COVID-19 vaccine supply chain targeted by cyber criminals

The global supply for a COVID-19 vaccine has been targeted by cyber criminals.

IBM says it has tracked a phishing campaign aimed at the delivery cold chain used to keep vaccines at the right temperature during transportation.

This is no doubt concerning, not least because there is already a lot of uncertainty about how COVID-19 vaccines will be distributed across the globe.

However, the attack shouldn’t be a surprise, given that governments and independent cyber security experts have been warning for months that criminals would target organisations handling the pandemic response.

For example, Microsoft revealed last month that it has detected attacks on pharmaceutical companies in Canada, France, India, South Korea and the US.

The perpetrators of those attacks were Fancy Bear, a Russian-based cyber espionage group, and two North Korean groups that Microsoft has dubbed Zinc and Cerium.

In this case, IBM has traced the attacks to a series of phishing emails originating in September – although the culprits aren’t yet known.

However, IBM believes their sophisticated methods are a clue that they are state sponsored.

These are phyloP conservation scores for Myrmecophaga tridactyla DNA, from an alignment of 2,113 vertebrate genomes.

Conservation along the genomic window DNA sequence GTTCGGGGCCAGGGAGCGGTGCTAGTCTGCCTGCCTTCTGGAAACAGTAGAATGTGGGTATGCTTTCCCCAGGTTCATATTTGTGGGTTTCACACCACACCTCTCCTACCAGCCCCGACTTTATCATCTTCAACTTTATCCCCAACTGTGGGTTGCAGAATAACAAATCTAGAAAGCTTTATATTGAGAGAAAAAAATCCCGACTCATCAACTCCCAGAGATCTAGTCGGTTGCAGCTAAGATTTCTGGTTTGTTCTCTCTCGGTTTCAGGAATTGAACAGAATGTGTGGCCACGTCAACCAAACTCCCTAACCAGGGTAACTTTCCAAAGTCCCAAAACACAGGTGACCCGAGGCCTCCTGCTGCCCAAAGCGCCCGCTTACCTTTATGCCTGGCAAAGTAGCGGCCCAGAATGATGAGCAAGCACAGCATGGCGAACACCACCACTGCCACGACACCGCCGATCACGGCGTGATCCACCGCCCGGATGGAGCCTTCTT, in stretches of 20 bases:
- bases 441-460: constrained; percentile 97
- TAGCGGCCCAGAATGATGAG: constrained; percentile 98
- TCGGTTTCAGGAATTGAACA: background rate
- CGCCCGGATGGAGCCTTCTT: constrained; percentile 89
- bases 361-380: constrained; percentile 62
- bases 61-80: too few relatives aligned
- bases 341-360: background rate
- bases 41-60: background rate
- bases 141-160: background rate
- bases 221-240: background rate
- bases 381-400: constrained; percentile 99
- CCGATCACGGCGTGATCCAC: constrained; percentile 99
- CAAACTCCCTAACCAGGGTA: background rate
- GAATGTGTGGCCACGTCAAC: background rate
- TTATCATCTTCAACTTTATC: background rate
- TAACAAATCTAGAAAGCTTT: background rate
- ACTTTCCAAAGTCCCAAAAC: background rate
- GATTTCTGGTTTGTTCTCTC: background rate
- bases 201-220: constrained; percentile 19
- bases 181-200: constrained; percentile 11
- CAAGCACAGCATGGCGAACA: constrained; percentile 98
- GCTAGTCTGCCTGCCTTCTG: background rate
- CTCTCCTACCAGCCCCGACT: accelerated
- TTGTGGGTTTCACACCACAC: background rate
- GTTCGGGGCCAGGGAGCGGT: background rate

The messages were sent to organisations linked to the CCEOP (Cold Chain Equipment Optimisation Platform) of Gavi, the international vaccine alliance, and impersonated a business executive from a legitimate Chinese company involved in the supply chain.

The scammers’ messages contained malware, meaning that anyone who complied with the scammer’s request was at risk of compromising sensitive information, such as the infrastructure that governments intend to use to distribute vaccines.

It seems unthinkable that anyone – even cyber criminals, who are renowned for targeting just about anybody – would jeopardise the safe transit of a COVID-19 vaccine. But as we have once again learned, no organisation is off limits for criminal hackers.

The good news, which IBM has demonstrated here, is that there is extreme scrutiny on cyber security threats related to vaccine distribution, which should bolster these organisations’ chances of staying safe.

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